Keeping it up in the craziness

Didn’t know that tests that give you positive results could have such a positive impact on my mood. I took two tests as a part of a process. It was a logical reasoning and a personality test. If I was to summarize the test I would say I’m a labrador who loves to build things. My paws don’t support me but I’m curious, inquisitive and friendly while I endeavor to build something.

Today’s work seemed productive but I’m still an employee. I rely on an organization to pay me a salary. When will I figure out the method to the madness that is a business? I think I could do so many things besides just writing a blog. For example, reach out to prospective students and help them understand what career choices to take in life. I could help product teams understand their product market fit. I could generate content for a website that is trying to engage leaders to think more about employees. It seems the subject matter for any of these things is endless. Then why am I not doing more? I don’t know yet.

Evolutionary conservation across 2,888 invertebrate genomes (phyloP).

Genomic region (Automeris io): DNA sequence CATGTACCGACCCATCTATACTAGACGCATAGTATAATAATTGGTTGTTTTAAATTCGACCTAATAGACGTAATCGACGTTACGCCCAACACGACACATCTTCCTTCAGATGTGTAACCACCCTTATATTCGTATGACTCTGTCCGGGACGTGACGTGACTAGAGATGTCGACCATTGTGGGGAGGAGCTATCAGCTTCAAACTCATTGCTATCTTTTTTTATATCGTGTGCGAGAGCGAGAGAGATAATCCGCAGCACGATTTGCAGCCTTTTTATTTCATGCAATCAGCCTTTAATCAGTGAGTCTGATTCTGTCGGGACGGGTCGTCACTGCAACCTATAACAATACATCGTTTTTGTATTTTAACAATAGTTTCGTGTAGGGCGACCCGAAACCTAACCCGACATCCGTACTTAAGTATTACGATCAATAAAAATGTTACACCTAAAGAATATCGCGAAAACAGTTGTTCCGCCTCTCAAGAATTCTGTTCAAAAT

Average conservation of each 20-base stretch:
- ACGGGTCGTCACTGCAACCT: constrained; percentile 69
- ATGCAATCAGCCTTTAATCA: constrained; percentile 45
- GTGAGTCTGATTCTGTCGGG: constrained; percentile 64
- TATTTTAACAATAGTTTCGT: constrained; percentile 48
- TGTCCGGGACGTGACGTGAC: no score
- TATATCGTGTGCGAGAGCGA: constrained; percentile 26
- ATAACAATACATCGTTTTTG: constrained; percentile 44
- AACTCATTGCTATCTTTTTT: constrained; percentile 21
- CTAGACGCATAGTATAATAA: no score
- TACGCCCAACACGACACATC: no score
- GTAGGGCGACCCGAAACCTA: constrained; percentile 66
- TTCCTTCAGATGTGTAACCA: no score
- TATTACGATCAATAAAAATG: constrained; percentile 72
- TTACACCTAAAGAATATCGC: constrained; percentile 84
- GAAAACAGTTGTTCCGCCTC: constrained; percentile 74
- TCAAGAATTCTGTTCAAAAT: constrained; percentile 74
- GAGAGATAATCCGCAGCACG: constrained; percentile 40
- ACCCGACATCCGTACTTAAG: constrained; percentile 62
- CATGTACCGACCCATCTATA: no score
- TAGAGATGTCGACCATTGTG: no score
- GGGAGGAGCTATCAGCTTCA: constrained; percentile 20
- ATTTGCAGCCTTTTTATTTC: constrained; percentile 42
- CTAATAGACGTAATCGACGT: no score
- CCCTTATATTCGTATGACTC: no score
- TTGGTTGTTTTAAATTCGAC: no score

Tomorrow is another day of work. I’m not exhausted from it but I’m just not feeling extremely motivated and want to do something more tangible. Something the outcome of which is in front of me. Like working with a product company that is trying to understand how and why to launch, the go-to-market basically. Anyway, at least I’m typing out at a nearly daily rate and keeping this thing going. Hopefully tomorrow I can also get a brief class of jiu-jitsu in. It’ll be the first class in two weeks. Again on a Tuesday. It looks like this day works for me.

A disenchanted polemicist

If I was to write anything about my experience with the latest events it would probably be a mind fuck.

I’ve tried to get out of the funk because of the recent events but I think it was helpful because I was getting too comfortable.